G_d's system was an income tax, but it was only a 10% flat tax.

Oh really? If that is the case then God has already failed miserably. The current federal income tax code began as a flat income tax. People were taxed 1% on their first $20,000 of income and 7% on any income over $500,000 when the 16th Amendment was enacted in 1913. Less than 1% of the population earned more than $500,000 in 1913. That also means more than 99% were taxed just the 1%. We've all seen how that simple flat income tax has evolved into the increasingly intrusive, oppressive and convoluted mess we have today. Another flat income tax will only turn the clock back 98 years but will morph back into what we have today only faster thanks to the thousands of lobbyists that didn't exist in 1913 and it will maintain the IRS!

If your contention God intended for a flat income tax then he must also be a Communist since one of the planks in Karl Marx's Communist Manifesto is a heavy progressive tax on income. Marx understood by gradually increasing the tax burden on productivity would eventually discourage people from being productive and consequently depend on the state for their existence. I doubt that is God's intention given his experience with the Romans.

Hence, the real problem is the scope and cost of government, not the tax system. My focus is cutting spending and regulation for those operations not specifically listed in the Constitution because that is where our focus must be.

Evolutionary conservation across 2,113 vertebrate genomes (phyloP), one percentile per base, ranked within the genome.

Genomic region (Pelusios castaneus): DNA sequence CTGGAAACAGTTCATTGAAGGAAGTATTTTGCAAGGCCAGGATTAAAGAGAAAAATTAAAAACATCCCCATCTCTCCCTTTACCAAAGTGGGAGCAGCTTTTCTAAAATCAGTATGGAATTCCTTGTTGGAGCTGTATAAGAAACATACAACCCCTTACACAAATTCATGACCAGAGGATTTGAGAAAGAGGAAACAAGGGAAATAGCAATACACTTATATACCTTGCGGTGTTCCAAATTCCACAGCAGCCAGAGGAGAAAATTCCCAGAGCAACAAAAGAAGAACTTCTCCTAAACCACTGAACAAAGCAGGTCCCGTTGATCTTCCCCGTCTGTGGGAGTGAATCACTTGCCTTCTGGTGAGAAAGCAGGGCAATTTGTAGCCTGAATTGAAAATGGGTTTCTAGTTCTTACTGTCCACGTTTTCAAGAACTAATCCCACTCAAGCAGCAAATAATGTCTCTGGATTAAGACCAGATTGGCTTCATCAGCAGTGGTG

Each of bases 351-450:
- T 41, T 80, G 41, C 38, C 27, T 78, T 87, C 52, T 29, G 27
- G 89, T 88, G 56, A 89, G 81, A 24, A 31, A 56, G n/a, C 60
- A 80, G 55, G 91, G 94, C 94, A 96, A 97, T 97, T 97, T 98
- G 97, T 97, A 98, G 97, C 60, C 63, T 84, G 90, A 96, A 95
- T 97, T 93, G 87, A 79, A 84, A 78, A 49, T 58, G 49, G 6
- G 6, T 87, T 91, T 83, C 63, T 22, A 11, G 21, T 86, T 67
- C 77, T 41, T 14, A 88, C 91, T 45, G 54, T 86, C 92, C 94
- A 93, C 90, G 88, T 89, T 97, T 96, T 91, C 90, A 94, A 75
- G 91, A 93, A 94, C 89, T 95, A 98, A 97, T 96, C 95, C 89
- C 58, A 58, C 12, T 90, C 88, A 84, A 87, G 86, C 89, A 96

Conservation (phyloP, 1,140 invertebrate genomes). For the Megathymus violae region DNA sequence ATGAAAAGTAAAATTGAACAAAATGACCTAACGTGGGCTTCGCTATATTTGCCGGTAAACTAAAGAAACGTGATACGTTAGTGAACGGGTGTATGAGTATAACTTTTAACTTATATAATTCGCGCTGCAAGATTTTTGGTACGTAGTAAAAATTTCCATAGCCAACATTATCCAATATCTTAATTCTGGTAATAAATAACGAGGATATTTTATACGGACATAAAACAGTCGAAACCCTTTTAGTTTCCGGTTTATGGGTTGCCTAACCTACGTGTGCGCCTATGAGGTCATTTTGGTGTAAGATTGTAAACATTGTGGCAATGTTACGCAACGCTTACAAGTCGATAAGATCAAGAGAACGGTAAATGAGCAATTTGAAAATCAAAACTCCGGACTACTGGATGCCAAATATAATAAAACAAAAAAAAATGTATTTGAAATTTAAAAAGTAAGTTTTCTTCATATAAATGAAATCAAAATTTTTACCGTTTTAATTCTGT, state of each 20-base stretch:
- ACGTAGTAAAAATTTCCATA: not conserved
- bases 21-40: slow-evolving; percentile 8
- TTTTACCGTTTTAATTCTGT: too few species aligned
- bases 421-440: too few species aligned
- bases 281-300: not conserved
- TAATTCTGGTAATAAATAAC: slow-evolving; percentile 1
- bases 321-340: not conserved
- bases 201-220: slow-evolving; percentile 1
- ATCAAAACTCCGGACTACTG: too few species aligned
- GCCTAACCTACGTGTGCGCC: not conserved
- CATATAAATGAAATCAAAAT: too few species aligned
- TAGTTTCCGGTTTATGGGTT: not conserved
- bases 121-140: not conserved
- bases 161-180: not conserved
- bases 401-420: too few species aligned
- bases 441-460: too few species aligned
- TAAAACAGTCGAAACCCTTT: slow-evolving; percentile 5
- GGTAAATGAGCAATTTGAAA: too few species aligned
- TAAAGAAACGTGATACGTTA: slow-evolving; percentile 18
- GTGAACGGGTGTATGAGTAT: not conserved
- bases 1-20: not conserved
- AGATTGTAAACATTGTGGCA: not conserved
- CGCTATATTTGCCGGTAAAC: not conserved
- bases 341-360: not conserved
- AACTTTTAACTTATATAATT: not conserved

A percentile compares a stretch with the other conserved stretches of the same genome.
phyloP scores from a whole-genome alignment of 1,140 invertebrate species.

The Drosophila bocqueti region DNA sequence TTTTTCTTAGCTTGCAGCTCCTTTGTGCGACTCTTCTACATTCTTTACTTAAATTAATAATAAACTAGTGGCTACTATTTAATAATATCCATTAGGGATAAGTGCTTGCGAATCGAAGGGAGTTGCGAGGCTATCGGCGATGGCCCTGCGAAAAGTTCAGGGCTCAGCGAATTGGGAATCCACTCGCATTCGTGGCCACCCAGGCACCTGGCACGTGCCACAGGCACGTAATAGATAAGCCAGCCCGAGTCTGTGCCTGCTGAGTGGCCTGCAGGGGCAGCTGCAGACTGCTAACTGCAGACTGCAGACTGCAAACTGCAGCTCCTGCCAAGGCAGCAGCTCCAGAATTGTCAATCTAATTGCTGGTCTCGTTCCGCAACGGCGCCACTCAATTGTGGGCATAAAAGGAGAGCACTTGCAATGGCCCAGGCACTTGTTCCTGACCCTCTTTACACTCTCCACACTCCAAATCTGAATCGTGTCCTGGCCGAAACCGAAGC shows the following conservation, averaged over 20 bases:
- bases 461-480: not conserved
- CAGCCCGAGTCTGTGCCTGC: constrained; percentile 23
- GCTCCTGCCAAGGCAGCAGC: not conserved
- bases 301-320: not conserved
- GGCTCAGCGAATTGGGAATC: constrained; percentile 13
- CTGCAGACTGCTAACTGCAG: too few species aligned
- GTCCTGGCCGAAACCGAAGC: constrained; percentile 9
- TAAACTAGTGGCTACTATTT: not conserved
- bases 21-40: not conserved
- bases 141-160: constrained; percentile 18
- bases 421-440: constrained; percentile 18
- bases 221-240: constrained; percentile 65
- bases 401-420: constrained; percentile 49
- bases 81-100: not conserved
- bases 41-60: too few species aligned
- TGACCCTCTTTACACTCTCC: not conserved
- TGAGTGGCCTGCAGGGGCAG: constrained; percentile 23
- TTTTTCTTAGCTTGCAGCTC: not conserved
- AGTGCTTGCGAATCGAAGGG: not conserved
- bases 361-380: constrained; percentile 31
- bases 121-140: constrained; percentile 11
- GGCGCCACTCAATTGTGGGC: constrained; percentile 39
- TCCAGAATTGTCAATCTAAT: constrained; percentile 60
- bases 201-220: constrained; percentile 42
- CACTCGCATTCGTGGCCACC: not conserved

It that is your intention then why do you support a flat income tax that will maintain the single costliest agency in the federal government. The Fair Tax will abolish the IRS's 11 billion dollar price tag.
128 posted on 01/13/2011 5:44:49 AM PST by Defend Liberty
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To: Taxman

I’m a bit late to see the thread. I travel all the time, its my job.

National sales tax is actually the singular thing that could destroy the progressive movement. When all citizens become ‘vested’ in the taxation issue, it will destroy the class warfare card played by progressives, and make pleas for “investing” in progressives little communist programs very unpopular because raising taxes means EVERYBODY pays more taxes. Kind of takes the fun out of massive wasteful spending.

If phased in incrementally, while fed withholding is phased out also incrementally, there should be limited impact on economy. If the process begins with phase out of withholding first, there could actually be a small uptick in economy seems to me. Since the idea of a ‘tax holiday’ to spur economy has already been floating around, it seems possible.

What we need are some pres candidates to push this. If they wwin they can claim a mandate for it. Fairtax sounds like a step in right direction but National Sales Tax is better . Neal Bortz has been pushing it for years.

Even illegals and tourists would have to pay a national sales tax, another bonus.


129 posted on 01/21/2011 5:49:35 PM PST by 1-Eagle (B.Franklin: "A Republic...if you can keep it." Let us all resolve to be Keepers!)